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Podcast Series: Little Kids, Big Questions

on October 30, 2014

Zero To Three has an amazing podcast series called Little Kids, Big Questions. There are a number of issues tackled in this series, from the child’s emotional development, to the role of society and media in their lives.

One I listened to recently is titled: Daddy, Papi, Papa or Baba: The Influence of Father’s on Young
Children’s Development Featuring Kyle Pruett, M.D.

I found this one to be particularly insightful for parents with children under a year of age. Host Annie Pleshette Murphy speaks with Dr. Kyle Pruett on the role of fathers in their infants lives, from the physiological bonds to how they differ from mother’s in their reactive thought process to tantrums, melt-downs and everyday situations with infants and toddlers.

Here are some of the interesting take aways from the interview. I’m copy and pasting from the transcript which you can find at the Zero to Three website. My comments are in the parentheses following the statements.

  • But they father. And what that means is, umm, in general fathers are more likely to be physically activating of their children, uh, than mothers, umm, to whom they—they would be compared. (Women are more nurturing, holding the babies in a protective hold, whereas men hold their babies facing out.)
  • Mothers also tend to work with their children to avoid frustration. You’ll hear dads, uh, doing that a little less often in the service of helping their children manage frustration. (dad’s tend to step back and let the child figure out the frustration on their own, whereas moms are quick to jump in with solutions).
  • We have evidence that—that babies as young as six weeks of age are already responding to paternal versus maternal styles differently. (This I found particularly interesting. As early as 6 weeks, babies automatically relax when mom picks them up, but when dad picks them up, they perk up ready to play.)
  • And so what real co-parenting is—not about 50/50; You have to be led by what the child needs. (This is a very important distinction. Although we as parents try to split the responsibilities down the line, it’s not always so cut and dry. The child’s needs vary and its the parents job to communicate with each other as well as the child to figure out who needs to respond and how.)
  • what matters it seems is that they are engaged in a supportive parenting collaboration with the mother, and, umm, that they carry their children’s needs in them as an obligation. And when that happens, we watch children benefit, umm, behaviorally, educationally, and emotionally. (Pruett is referring to any father-figure (uncle, grandfather, etc). The last effects are children who are better problem solvers, more successful in school, put off having sex, are more emotional stable, stay in school longer and are more academically successful.)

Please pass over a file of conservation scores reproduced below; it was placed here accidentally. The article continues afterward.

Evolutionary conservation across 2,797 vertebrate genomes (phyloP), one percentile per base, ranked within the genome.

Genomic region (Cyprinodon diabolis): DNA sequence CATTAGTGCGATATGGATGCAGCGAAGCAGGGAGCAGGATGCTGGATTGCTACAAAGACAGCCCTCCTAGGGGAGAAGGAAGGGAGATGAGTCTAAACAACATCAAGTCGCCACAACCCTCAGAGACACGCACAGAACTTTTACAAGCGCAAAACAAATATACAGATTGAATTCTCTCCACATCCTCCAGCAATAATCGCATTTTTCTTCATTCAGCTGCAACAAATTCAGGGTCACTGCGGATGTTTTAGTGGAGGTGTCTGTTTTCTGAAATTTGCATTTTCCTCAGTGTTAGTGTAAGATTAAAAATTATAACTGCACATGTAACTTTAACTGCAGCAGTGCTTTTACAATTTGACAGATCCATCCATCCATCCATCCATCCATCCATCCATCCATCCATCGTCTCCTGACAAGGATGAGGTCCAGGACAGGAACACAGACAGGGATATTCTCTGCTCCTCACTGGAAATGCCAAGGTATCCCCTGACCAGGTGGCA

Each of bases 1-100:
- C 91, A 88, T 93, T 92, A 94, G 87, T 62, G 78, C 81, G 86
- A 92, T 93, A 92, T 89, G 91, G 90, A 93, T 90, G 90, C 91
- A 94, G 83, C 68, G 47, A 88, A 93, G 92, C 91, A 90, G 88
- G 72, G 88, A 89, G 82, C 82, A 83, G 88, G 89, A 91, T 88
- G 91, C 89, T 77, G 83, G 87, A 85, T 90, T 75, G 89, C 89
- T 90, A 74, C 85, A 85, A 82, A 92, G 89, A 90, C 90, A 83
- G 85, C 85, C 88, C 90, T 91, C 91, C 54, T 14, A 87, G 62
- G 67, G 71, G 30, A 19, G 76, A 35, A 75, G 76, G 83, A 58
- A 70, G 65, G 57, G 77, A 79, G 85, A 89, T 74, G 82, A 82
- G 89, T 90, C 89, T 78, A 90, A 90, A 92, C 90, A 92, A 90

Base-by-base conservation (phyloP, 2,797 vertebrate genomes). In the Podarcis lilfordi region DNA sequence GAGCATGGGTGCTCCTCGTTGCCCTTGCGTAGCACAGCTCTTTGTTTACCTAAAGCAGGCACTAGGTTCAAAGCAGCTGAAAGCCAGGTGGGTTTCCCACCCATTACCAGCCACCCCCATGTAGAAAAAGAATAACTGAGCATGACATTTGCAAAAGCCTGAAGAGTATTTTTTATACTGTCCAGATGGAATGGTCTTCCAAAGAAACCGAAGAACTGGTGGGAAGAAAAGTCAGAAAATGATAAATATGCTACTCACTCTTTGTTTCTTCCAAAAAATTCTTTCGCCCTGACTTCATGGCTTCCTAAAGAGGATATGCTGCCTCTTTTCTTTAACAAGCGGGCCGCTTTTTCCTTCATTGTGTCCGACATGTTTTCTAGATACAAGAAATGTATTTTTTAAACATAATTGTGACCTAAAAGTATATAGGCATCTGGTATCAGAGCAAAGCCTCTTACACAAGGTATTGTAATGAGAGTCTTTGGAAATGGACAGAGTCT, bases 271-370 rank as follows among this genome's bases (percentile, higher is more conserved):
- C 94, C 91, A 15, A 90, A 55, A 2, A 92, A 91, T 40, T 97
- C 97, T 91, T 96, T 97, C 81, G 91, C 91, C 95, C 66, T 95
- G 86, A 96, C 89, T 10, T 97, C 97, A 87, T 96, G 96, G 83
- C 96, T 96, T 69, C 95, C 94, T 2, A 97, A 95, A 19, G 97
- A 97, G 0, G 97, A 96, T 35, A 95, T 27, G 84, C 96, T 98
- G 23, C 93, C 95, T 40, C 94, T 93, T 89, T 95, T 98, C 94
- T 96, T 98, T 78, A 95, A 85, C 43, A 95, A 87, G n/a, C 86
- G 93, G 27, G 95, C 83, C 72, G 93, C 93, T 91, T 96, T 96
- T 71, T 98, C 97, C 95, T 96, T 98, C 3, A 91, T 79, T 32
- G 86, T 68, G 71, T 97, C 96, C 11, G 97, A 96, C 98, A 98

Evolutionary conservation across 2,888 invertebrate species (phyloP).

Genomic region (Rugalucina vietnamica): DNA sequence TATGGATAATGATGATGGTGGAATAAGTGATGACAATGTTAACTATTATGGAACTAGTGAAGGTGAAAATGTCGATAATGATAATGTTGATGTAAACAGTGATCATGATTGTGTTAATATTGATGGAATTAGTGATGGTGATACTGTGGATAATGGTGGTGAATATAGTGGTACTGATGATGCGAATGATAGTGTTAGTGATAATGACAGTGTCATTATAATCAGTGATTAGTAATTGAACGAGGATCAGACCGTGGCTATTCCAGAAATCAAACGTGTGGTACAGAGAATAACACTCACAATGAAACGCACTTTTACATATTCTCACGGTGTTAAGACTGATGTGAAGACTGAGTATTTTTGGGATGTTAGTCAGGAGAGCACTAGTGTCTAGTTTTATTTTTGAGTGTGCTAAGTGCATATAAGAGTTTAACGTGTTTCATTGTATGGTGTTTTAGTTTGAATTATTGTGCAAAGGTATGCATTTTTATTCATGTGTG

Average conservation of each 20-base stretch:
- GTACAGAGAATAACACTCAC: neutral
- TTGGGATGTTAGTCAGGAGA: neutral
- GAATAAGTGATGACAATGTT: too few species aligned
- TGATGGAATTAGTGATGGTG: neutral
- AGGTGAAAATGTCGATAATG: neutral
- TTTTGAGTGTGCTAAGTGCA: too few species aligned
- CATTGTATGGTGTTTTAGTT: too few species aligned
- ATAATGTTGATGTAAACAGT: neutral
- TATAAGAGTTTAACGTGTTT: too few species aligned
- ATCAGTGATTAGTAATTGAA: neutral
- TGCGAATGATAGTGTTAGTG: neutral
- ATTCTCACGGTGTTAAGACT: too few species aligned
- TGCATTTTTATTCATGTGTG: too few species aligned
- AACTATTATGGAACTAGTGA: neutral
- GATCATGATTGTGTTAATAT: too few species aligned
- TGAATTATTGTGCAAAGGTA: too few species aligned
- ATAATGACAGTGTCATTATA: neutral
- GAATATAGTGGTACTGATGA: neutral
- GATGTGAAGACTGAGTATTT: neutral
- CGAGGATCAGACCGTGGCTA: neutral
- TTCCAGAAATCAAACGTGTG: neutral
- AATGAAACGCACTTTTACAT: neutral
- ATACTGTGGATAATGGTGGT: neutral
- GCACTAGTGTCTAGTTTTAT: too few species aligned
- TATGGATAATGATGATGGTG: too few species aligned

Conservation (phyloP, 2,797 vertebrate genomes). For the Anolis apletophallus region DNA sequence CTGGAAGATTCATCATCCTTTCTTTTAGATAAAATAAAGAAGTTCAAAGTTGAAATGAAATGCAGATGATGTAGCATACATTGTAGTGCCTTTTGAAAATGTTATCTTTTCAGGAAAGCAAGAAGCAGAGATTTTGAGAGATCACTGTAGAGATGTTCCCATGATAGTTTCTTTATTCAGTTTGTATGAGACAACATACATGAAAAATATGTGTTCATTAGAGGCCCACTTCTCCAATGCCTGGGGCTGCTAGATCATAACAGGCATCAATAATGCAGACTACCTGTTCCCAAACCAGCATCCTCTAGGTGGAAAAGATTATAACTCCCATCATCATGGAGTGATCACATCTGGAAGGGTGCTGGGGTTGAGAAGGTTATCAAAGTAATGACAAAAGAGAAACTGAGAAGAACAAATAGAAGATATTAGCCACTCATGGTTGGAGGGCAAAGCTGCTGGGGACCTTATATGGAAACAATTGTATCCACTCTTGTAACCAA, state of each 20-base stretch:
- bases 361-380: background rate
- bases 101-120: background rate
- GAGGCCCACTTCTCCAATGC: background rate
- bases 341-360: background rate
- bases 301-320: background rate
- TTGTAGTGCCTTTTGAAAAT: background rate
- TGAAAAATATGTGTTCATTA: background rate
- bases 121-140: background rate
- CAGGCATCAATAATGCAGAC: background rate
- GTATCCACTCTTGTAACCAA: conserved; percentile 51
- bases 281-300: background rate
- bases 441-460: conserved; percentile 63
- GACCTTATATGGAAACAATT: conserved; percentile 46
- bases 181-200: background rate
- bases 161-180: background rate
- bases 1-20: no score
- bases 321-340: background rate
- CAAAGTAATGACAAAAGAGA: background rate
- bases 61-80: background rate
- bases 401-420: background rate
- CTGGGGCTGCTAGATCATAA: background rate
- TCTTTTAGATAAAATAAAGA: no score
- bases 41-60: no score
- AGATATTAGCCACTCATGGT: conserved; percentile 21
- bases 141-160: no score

• but we are aware that the father’s vocabulary is a better predictor of verbal competence in young children than the mother’s.
    (I bolded this for emphasis. What a crazy finding. What an important finding.)

This quick podcast, only 26 minutes long, offers some insight into the role father’s play in helping shape their child’s life, often instinctively, not really aware of what is going on. I know much of this seemed so new and amazing to me, but when I sit back and think about my son’s relationship with my husband, so much of it rings true. Its good to be reminded of these little differences between moms and dads. Especially under the warning that dads are not employees. They are there to be a parent, not a sub-parent, which is a role many men are cast into because women seem to take the lead with dictating parenting methods and rules. Communication is a key component to everything for a happy marriage and happy family.

Pruett discusses more of this in-depth in his book, Partnership Parenting.

Partnership parenting : how men and women parent differently-- why it helps your kids and can strengthen your marriageWorldcat Summary: Men and women not only have naturally different communication styles, but unique approaches to parenting as well. While mothers tend to overprotect their kids, fathers tend to push them toward independence. And whereas many experts tend to advocate “a united front,” Drs. Kyle and Marsha Pruett reveal how Mom and Dad not always being on exactly the same page–which, initially, may seem to cause conflict–can actually strengthen the whole family. Informed by the Pruetts’ research and extensive experience with parents and children, Partnership Parenting offers a new outlook.

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